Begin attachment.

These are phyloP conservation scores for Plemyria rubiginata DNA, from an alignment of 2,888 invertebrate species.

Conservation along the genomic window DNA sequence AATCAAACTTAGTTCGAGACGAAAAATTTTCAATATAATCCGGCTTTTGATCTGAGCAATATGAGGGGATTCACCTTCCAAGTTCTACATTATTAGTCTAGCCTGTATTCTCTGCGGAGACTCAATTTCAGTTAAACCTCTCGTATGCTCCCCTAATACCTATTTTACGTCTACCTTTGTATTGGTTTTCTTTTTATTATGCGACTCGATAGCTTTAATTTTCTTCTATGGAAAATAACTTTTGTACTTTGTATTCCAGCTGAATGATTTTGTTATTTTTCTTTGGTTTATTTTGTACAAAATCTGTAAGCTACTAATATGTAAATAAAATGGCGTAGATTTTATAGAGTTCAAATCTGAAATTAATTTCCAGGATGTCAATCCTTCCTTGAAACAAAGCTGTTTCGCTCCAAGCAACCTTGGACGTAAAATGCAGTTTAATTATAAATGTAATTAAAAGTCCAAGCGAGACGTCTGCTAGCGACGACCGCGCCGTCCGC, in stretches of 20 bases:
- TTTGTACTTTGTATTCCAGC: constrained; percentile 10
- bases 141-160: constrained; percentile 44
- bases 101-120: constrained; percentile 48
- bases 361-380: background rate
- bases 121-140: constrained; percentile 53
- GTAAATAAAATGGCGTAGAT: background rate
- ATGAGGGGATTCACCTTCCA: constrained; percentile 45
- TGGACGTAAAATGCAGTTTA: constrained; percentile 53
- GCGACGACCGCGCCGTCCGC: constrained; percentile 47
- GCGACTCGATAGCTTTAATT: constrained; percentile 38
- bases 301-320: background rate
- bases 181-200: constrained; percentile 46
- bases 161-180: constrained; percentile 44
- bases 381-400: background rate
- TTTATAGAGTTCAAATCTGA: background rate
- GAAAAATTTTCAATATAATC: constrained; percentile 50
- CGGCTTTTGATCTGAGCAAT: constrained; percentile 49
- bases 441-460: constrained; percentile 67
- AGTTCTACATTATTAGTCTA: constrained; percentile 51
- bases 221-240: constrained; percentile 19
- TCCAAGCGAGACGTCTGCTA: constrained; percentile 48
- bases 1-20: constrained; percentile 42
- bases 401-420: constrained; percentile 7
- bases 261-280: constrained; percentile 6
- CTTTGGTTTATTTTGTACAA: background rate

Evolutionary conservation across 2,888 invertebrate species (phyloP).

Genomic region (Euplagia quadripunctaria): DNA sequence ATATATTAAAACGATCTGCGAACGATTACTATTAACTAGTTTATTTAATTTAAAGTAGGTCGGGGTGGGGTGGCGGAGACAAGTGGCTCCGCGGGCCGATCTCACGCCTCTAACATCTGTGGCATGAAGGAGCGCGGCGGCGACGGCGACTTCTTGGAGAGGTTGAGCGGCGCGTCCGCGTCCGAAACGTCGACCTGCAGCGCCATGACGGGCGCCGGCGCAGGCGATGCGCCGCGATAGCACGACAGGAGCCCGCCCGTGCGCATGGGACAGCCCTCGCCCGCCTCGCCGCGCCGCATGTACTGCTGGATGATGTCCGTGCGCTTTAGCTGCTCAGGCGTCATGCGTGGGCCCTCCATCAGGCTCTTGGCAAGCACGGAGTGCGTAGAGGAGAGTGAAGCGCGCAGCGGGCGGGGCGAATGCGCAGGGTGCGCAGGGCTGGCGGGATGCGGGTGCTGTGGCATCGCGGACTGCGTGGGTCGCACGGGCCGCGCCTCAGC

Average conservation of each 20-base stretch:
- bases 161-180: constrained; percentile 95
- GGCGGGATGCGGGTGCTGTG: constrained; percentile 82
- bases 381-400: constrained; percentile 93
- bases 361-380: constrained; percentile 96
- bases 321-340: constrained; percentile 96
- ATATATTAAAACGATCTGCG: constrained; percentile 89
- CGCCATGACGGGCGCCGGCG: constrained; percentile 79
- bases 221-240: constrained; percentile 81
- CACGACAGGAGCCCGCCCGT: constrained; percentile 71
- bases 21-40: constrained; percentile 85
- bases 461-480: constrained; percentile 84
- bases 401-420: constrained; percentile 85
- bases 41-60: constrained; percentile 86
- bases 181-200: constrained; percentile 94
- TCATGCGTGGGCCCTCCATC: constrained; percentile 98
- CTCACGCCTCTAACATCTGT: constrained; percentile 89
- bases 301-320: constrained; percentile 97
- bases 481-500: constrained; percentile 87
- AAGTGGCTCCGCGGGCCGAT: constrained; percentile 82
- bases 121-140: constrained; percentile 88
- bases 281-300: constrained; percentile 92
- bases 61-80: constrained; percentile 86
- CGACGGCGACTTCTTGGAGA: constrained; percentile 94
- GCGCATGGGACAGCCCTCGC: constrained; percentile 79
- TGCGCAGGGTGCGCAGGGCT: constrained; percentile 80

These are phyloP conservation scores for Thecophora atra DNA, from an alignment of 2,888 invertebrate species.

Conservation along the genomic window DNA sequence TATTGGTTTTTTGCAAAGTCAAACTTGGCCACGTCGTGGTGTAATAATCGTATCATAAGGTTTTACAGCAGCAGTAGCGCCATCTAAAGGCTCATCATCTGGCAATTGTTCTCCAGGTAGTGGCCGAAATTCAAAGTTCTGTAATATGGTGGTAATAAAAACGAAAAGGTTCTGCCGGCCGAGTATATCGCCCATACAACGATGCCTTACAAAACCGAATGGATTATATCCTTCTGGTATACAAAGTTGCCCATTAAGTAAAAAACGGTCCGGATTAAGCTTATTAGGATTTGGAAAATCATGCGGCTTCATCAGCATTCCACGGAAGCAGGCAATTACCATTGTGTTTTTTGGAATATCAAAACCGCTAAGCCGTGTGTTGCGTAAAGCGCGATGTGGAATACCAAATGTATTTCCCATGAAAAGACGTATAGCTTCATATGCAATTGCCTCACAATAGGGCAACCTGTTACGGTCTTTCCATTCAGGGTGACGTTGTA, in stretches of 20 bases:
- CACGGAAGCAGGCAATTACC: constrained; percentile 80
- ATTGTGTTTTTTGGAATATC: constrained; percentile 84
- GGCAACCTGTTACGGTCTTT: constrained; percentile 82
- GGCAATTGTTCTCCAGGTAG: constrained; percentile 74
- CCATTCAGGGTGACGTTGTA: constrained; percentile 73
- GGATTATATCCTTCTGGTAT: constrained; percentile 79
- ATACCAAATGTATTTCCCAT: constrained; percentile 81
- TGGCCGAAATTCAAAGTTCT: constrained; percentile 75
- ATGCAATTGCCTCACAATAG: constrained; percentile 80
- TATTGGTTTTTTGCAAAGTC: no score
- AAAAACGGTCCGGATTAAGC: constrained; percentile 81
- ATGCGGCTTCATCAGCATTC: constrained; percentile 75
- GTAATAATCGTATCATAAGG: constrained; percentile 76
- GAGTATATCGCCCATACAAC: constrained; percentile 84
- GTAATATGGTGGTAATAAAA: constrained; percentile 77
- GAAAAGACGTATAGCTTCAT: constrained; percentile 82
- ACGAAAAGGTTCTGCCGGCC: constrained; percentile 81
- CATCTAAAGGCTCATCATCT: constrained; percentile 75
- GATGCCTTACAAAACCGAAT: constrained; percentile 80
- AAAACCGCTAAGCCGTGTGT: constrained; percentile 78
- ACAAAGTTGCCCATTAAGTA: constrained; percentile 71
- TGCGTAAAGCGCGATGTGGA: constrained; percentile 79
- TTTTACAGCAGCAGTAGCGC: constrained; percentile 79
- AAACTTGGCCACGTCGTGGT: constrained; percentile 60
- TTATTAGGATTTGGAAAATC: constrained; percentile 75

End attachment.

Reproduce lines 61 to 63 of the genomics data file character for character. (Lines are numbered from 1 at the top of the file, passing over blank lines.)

- GGCAATTGTTCTCCAGGTAG: constrained; percentile 74
- CCATTCAGGGTGACGTTGTA: constrained; percentile 73
- GGATTATATCCTTCTGGTAT: constrained; percentile 79